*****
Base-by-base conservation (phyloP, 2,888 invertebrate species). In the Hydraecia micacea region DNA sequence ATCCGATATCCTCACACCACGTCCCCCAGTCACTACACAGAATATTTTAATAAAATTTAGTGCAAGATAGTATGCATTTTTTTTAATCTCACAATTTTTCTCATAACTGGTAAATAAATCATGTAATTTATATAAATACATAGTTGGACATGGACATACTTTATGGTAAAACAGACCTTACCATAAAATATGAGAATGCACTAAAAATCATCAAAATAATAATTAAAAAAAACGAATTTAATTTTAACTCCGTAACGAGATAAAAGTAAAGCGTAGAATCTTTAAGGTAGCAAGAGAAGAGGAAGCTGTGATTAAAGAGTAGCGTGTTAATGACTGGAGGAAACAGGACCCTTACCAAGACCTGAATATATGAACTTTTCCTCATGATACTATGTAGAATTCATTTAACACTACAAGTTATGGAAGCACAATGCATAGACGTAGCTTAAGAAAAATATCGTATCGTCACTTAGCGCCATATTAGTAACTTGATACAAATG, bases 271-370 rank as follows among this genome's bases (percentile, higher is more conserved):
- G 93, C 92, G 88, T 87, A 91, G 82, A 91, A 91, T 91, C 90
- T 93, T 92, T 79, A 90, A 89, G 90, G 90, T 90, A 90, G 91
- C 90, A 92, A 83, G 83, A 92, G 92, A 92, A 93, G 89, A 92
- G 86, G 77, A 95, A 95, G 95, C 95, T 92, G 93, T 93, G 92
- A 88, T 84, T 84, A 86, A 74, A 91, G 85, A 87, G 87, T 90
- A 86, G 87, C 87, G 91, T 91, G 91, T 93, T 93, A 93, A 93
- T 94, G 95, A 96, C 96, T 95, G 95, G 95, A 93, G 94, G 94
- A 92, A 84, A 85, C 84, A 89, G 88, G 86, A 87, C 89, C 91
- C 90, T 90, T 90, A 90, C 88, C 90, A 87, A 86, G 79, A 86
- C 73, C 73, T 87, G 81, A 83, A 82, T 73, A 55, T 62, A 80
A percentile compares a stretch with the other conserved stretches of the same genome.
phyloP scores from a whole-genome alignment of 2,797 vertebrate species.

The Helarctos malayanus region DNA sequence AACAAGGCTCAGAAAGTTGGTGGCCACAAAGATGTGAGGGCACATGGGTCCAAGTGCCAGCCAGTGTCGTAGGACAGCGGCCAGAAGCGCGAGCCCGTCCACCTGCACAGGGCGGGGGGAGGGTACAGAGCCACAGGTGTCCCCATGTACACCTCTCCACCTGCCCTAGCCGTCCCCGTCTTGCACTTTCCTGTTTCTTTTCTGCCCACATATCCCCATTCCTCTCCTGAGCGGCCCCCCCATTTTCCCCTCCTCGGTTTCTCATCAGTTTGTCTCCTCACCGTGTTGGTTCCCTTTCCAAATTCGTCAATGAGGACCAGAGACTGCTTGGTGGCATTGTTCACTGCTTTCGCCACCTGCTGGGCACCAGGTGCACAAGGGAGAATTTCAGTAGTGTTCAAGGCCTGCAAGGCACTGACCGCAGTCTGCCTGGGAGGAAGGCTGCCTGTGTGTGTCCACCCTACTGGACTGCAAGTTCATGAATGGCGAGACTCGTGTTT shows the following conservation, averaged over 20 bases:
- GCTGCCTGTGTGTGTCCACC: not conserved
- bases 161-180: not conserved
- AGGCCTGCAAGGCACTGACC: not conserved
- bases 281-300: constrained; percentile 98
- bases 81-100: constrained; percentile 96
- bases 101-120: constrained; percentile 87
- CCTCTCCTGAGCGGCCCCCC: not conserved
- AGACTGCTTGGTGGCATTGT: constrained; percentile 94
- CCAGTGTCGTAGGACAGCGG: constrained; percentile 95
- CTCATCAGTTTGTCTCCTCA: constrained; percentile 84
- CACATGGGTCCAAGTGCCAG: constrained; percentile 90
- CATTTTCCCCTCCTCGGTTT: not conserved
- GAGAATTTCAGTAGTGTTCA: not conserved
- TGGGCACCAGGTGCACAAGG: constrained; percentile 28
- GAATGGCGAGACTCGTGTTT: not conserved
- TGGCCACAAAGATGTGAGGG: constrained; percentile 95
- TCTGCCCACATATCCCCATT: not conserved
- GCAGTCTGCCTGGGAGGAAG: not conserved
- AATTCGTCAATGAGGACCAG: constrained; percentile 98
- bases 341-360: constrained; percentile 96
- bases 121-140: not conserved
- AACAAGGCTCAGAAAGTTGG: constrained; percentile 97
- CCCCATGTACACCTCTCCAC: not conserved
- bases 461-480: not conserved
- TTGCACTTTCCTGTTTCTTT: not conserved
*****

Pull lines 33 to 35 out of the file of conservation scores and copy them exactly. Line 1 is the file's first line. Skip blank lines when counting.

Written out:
- AATTCGTCAATGAGGACCAG: constrained; percentile 98
- bases 341-360: constrained; percentile 96
- bases 121-140: not conserved